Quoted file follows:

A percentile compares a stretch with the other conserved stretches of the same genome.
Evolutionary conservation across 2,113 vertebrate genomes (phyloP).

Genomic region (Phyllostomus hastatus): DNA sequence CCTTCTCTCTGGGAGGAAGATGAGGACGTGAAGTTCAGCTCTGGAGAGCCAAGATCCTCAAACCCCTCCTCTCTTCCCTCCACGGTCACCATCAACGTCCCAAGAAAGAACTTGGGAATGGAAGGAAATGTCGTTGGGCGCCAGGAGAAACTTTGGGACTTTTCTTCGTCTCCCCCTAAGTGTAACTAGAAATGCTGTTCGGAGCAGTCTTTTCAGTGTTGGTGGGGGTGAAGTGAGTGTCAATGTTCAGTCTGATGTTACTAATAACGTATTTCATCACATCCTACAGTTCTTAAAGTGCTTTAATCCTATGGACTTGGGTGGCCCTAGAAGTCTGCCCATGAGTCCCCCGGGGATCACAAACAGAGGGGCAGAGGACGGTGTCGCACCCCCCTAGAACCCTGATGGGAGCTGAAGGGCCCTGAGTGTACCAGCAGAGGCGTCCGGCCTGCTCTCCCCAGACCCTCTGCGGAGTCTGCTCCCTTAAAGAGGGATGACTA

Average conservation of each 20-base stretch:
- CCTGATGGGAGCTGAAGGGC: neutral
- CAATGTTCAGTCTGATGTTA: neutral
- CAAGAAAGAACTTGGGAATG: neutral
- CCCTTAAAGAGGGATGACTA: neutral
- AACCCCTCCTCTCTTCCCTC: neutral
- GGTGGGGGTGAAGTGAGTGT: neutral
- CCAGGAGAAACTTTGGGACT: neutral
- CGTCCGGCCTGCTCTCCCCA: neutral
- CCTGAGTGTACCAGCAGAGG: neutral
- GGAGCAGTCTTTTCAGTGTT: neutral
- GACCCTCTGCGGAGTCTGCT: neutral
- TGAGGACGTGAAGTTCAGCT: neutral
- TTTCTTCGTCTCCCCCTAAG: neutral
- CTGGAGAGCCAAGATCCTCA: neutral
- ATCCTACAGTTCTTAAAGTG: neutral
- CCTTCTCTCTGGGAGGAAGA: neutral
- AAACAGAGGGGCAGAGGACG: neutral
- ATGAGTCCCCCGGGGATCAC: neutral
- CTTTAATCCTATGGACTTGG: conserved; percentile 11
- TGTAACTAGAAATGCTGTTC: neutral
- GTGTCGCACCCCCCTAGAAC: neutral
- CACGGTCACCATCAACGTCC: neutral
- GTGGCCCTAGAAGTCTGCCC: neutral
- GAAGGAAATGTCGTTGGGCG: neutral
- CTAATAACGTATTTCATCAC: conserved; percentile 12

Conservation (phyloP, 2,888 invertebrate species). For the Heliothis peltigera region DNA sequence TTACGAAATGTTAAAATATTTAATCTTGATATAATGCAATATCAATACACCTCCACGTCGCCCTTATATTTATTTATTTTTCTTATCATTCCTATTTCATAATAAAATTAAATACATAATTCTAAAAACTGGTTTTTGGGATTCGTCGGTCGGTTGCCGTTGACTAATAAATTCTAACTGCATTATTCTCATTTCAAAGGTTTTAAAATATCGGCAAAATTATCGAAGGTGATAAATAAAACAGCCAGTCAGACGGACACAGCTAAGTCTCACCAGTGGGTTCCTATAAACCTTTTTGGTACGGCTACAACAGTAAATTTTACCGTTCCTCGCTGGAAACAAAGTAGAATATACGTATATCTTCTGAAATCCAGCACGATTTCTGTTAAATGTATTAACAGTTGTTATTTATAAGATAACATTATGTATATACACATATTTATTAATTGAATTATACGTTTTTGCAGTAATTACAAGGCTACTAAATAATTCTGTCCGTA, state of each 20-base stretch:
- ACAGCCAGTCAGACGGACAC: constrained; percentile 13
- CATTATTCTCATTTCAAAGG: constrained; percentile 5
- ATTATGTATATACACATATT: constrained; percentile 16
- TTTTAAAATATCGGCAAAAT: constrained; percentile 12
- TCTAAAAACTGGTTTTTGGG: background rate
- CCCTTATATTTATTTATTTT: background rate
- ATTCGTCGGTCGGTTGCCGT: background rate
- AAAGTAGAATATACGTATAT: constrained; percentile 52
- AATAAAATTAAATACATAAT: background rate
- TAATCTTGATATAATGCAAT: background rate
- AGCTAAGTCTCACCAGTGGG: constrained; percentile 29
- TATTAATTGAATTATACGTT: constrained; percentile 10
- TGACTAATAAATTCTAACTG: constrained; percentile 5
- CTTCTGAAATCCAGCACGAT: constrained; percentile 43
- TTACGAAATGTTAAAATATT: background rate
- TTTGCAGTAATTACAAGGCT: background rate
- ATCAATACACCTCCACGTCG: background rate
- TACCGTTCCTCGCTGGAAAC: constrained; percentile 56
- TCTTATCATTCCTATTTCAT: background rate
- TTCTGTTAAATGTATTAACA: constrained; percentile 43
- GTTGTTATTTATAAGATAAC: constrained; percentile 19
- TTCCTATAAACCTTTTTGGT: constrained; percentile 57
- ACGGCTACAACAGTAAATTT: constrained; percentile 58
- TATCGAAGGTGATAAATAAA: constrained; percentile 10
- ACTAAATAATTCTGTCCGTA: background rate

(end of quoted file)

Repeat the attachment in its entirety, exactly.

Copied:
A percentile compares a stretch with the other conserved stretches of the same genome.
Evolutionary conservation across 2,113 vertebrate genomes (phyloP).

Genomic region (Phyllostomus hastatus): DNA sequence CCTTCTCTCTGGGAGGAAGATGAGGACGTGAAGTTCAGCTCTGGAGAGCCAAGATCCTCAAACCCCTCCTCTCTTCCCTCCACGGTCACCATCAACGTCCCAAGAAAGAACTTGGGAATGGAAGGAAATGTCGTTGGGCGCCAGGAGAAACTTTGGGACTTTTCTTCGTCTCCCCCTAAGTGTAACTAGAAATGCTGTTCGGAGCAGTCTTTTCAGTGTTGGTGGGGGTGAAGTGAGTGTCAATGTTCAGTCTGATGTTACTAATAACGTATTTCATCACATCCTACAGTTCTTAAAGTGCTTTAATCCTATGGACTTGGGTGGCCCTAGAAGTCTGCCCATGAGTCCCCCGGGGATCACAAACAGAGGGGCAGAGGACGGTGTCGCACCCCCCTAGAACCCTGATGGGAGCTGAAGGGCCCTGAGTGTACCAGCAGAGGCGTCCGGCCTGCTCTCCCCAGACCCTCTGCGGAGTCTGCTCCCTTAAAGAGGGATGACTA

Average conservation of each 20-base stretch:
- CCTGATGGGAGCTGAAGGGC: neutral
- CAATGTTCAGTCTGATGTTA: neutral
- CAAGAAAGAACTTGGGAATG: neutral
- CCCTTAAAGAGGGATGACTA: neutral
- AACCCCTCCTCTCTTCCCTC: neutral
- GGTGGGGGTGAAGTGAGTGT: neutral
- CCAGGAGAAACTTTGGGACT: neutral
- CGTCCGGCCTGCTCTCCCCA: neutral
- CCTGAGTGTACCAGCAGAGG: neutral
- GGAGCAGTCTTTTCAGTGTT: neutral
- GACCCTCTGCGGAGTCTGCT: neutral
- TGAGGACGTGAAGTTCAGCT: neutral
- TTTCTTCGTCTCCCCCTAAG: neutral
- CTGGAGAGCCAAGATCCTCA: neutral
- ATCCTACAGTTCTTAAAGTG: neutral
- CCTTCTCTCTGGGAGGAAGA: neutral
- AAACAGAGGGGCAGAGGACG: neutral
- ATGAGTCCCCCGGGGATCAC: neutral
- CTTTAATCCTATGGACTTGG: conserved; percentile 11
- TGTAACTAGAAATGCTGTTC: neutral
- GTGTCGCACCCCCCTAGAAC: neutral
- CACGGTCACCATCAACGTCC: neutral
- GTGGCCCTAGAAGTCTGCCC: neutral
- GAAGGAAATGTCGTTGGGCG: neutral
- CTAATAACGTATTTCATCAC: conserved; percentile 12

Conservation (phyloP, 2,888 invertebrate species). For the Heliothis peltigera region DNA sequence TTACGAAATGTTAAAATATTTAATCTTGATATAATGCAATATCAATACACCTCCACGTCGCCCTTATATTTATTTATTTTTCTTATCATTCCTATTTCATAATAAAATTAAATACATAATTCTAAAAACTGGTTTTTGGGATTCGTCGGTCGGTTGCCGTTGACTAATAAATTCTAACTGCATTATTCTCATTTCAAAGGTTTTAAAATATCGGCAAAATTATCGAAGGTGATAAATAAAACAGCCAGTCAGACGGACACAGCTAAGTCTCACCAGTGGGTTCCTATAAACCTTTTTGGTACGGCTACAACAGTAAATTTTACCGTTCCTCGCTGGAAACAAAGTAGAATATACGTATATCTTCTGAAATCCAGCACGATTTCTGTTAAATGTATTAACAGTTGTTATTTATAAGATAACATTATGTATATACACATATTTATTAATTGAATTATACGTTTTTGCAGTAATTACAAGGCTACTAAATAATTCTGTCCGTA, state of each 20-base stretch:
- ACAGCCAGTCAGACGGACAC: constrained; percentile 13
- CATTATTCTCATTTCAAAGG: constrained; percentile 5
- ATTATGTATATACACATATT: constrained; percentile 16
- TTTTAAAATATCGGCAAAAT: constrained; percentile 12
- TCTAAAAACTGGTTTTTGGG: background rate
- CCCTTATATTTATTTATTTT: background rate
- ATTCGTCGGTCGGTTGCCGT: background rate
- AAAGTAGAATATACGTATAT: constrained; percentile 52
- AATAAAATTAAATACATAAT: background rate
- TAATCTTGATATAATGCAAT: background rate
- AGCTAAGTCTCACCAGTGGG: constrained; percentile 29
- TATTAATTGAATTATACGTT: constrained; percentile 10
- TGACTAATAAATTCTAACTG: constrained; percentile 5
- CTTCTGAAATCCAGCACGAT: constrained; percentile 43
- TTACGAAATGTTAAAATATT: background rate
- TTTGCAGTAATTACAAGGCT: background rate
- ATCAATACACCTCCACGTCG: background rate
- TACCGTTCCTCGCTGGAAAC: constrained; percentile 56
- TCTTATCATTCCTATTTCAT: background rate
- TTCTGTTAAATGTATTAACA: constrained; percentile 43
- GTTGTTATTTATAAGATAAC: constrained; percentile 19
- TTCCTATAAACCTTTTTGGT: constrained; percentile 57
- ACGGCTACAACAGTAAATTT: constrained; percentile 58
- TATCGAAGGTGATAAATAAA: constrained; percentile 10
- ACTAAATAATTCTGTCCGTA: background rate